BERKELEY – When scientists finished sequencing the genomes of seven species of fruit fly last year, little did they know that they had also sequenced the genes of several bacteria that dwell undetected inside fruit fly embryos.
The genes of these bacteria, from a genus Wolbachia that infects many insects, have been sitting in the fruit fly gene database since then, unnoticed, according to Michael B. Eisen, a UC Berkeley assistant professor of molecular and cell biology and a faculty scientist at Lawrence Berkeley National Laboratory. But Eisen, a geneticist who mines the fruit fly and other genomes for clues to how genes shape the organism, had an inkling they were there, and in a quick search of the genome database late last year, turned up a slew of bacterial genes.
Because he's a fruit fly geneticist and not an expert on bacteria, Eisen contacted bacterial geneticists at The Institute for Genomic Research (TIGR) in Maryland, and together they pulled out genes from three species of Wolbachia – all of them new to science.
"The sequencers who did the Drosophila species didn't even notice this because this is just a very small fraction of the total sequence and it was sort of tossed into the garbage," he said. "In every genome there is always stuff that doesn't make sense, and people weren't looking for it. We thought this was interesting as much for the novelty of the way the bacterial genomes were sequenced than what we learnedabout the bacteria themselves."
A team led by Steven L. Salzberg of TIGR and including Eisen of UC Berkeley's Center for Integrative Genomics published their discovery in the most recent issue of the open access journal Genome Biology. Eisen, a member of the California Institute for Quantitative Biomedical Research (QB3) at UC Berkeley, is a vocal advocate of open access publishing, which makes the results of all research and research data freely available on the Internet.
"The discovery of these three new genomes demonstrates how powerful the public release of raw sequencing data can be," wrote the authors, who have deposited their findings in Genbank, an open repository of genomic sequences.
The existence of these bacterial species inside the fruit fly genome database is an artifact of the way the fly was sequenced, Eisen said. Embryos were ground up and the DNA extracted, meaning that any endosymbionts – organisms that live their entire lives inside another organism and have developed a mutual dependence with the host – would have had their DNA intermixed with fly DNA before sequencing.
The sequencers of other genomes, especially the human genome, were more careful to eliminate any endosymbionts or parasites, he said, but secrets may still lie hidden inside these other genomes.
"There is a lot of unexplored stuff out there in the genome databases – it's certainly not out of the question that other genomes have these lurking endosymbionts," Eisen said. "After all, there are more bacterial cells in a human body than there are human cells."
These findings might help shed light on the evolution of bacterial endosymbionts and on the mechanisms these organisms use to alter the cell cycle of the host in order to reproduce.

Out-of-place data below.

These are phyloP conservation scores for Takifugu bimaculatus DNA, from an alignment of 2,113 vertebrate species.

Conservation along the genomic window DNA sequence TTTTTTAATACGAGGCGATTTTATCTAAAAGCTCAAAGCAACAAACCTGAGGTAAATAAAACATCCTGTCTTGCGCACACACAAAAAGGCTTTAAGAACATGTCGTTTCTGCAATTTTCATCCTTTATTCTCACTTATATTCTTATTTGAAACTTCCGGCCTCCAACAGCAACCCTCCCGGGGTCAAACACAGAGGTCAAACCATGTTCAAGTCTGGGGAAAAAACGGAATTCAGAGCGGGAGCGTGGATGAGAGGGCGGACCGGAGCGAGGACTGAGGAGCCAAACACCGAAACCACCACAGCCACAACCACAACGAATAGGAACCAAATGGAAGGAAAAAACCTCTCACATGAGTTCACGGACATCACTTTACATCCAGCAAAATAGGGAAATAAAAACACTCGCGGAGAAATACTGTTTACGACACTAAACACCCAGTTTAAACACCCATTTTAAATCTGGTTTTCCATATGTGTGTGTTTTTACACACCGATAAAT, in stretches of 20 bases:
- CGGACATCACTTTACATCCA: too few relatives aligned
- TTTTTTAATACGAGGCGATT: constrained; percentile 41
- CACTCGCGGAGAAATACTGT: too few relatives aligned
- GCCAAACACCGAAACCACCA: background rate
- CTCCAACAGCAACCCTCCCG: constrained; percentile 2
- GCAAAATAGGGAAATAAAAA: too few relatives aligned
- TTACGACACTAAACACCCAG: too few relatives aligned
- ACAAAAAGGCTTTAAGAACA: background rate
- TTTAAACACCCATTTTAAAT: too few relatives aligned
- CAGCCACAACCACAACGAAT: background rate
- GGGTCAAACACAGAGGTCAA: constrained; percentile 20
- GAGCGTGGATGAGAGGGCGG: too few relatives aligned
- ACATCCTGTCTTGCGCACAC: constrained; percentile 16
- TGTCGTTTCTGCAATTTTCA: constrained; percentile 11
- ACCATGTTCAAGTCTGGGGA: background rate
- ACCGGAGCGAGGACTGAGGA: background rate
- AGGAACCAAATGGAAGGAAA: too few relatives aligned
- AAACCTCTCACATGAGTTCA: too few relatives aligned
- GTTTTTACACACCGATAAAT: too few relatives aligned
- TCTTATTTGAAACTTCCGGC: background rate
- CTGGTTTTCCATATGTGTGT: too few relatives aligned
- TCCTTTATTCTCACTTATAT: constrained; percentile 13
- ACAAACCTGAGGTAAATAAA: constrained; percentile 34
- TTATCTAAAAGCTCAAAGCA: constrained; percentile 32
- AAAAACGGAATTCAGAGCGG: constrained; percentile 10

"There are a lot of interesting questions one could ask if one started to get endosymbiont species along with their host species – questions about the evolution of the host-symbiont relationship," Eisen said. "Endosymbiosis was a crucial evolutionary event in the history of all eukaryotic organisms. Mitochondria in animals and chloroplasts in plants are relic symbionts – captured bacteria that slowly lost their ability to live freely. It's clearly something that happens a lot in nature and has been very poorly characterized."
Wolbachia made headlines a year ago with the publication of the genome sequence of the species Wolbachia pipientis, which lives inside the reproductive cells of the laboratory fruit fly Drosophila melanogaster. The bacteria were maligned as "male killers" because they sometimes kill developing males, and occasionally convert male embryos to female. But species of Wolbachia live inside a wide variety of insects, spiders, and crustaceans and have beneficial as well as deleterious effects, Eisen said.
Given the Wolbachia genome and the likelihood that W. pipientis had been sequenced along with the fruit fly genome, Eisen performed a quick look for Wolbachia in the Trace Archive, an open source for raw genome data. In his words, "I found a whole bunch of stuff."
Salzburg and his TIGR colleagues took over and searched not only the D. melanogaster genome but also the genomes of six other fruit flies so far sequenced. They found Wolbachia DNA in three species. They were able to reconstruct 95 percent (1,440,650 base pairs) of the genome of one new species from D. ananassae, which they called Wolbachia wAna. Using the same technique, they identified Wolbachia wSim in the genome of D. simulans and Wolbachia wMoj in the genome of D. mojavensis.
The team compared the new Wolbachia genomes with the known genome of the wMel strain of W. pipientis and found a number of new genes – up to 464 new genes in wAna – as well as a sign of extensive rearrangement between wMel and wAna, indicating that the two strains have diverged significantly since they first infected the two Drosophila species. The two most closely related strains are wAna and wSim, which have nearly identical genomes. wMel and wMoj share about 97% of their genomes with wAna and wSim but are a bit more distant from one another, they found.
The work was supported in part by grants from the National Institutes of Health and the National Science Foundation.
Coauthors with Salzberg and Eisen are Julie C. Dunning Hotopp, Arthur L. Delcher, Mihai Pop and William C. Nelson of TIGR and Douglas R. Smith of Agencourt Bioscience Corporation.
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